Fifteen years ago, we incorporated our company with one mission: to make the world a better place. With this mission in mind, in addition to our core business of medical consulting to help save lives, the past few years have marked the start of our next phase of contributing to society. We are sponsoring charity events for children and giving speeches to disseminate information unavailable in Japan.
2017 was a pivotal year that triggered a major change in the traditional fundamental status surrounding women in the United States. Women shed light on myriad sexual misconducts they had previously kept undisclosed, and voiced gender equality further louder than ever since women joined the workforce. Due to the unspoken principle that accusations themselves damage the victim’s value, women had tolerated harassment as if the social phenomenon was too classic to speak out anywhere in the world where women work.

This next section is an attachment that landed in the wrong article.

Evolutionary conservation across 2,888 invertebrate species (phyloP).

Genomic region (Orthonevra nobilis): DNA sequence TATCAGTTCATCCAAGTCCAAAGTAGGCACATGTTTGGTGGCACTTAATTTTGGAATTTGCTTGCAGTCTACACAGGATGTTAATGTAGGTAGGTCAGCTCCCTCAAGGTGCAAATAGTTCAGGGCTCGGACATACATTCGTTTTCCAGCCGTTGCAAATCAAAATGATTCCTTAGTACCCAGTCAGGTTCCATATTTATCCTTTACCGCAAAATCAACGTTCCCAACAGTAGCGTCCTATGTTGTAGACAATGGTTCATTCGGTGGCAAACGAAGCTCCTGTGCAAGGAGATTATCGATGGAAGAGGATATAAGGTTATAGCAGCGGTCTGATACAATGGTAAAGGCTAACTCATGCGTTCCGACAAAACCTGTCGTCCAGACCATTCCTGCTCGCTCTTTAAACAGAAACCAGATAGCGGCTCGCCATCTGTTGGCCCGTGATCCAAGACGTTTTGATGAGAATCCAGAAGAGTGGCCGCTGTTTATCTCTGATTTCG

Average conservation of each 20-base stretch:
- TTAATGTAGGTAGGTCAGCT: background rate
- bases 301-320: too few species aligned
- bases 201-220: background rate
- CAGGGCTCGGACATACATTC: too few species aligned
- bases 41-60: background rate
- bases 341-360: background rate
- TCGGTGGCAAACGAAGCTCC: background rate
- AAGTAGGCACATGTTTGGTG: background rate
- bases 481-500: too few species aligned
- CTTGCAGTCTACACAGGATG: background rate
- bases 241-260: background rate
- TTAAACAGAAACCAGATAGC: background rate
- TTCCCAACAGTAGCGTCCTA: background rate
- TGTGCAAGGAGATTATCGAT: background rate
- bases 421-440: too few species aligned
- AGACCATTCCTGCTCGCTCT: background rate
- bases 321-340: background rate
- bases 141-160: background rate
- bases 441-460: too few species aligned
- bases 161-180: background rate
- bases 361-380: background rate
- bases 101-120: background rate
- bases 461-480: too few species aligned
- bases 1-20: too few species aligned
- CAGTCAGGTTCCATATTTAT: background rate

The United States always spearheads change in social tenets. Often, Japan follows the United States a half century later. In the early 19th century, the United States adopted girls’ higher education 70 years ahead of Japan. In 1985, when the Equal Employment Opportunity Law was finally established in Japan, the United States had already coined the term “glass ceiling” in discussing the dilemma of female advancement in management.
Our company has given semiannual lectures education people about International reproductive medicine regulations and law in Japan. I feel that Japanese women are finally changing. In recent years, we have consulted for highly educated, successful, single Japanese professional women who seek single parenthood, which had been a big taboo in Japanese society.
It is our job to work on bettering the social ground for women in the next generation to be able to live and be respected for who they are. I sincerely wish for the success of the young women: Girls, fly high!
I wish you a Happy New Year!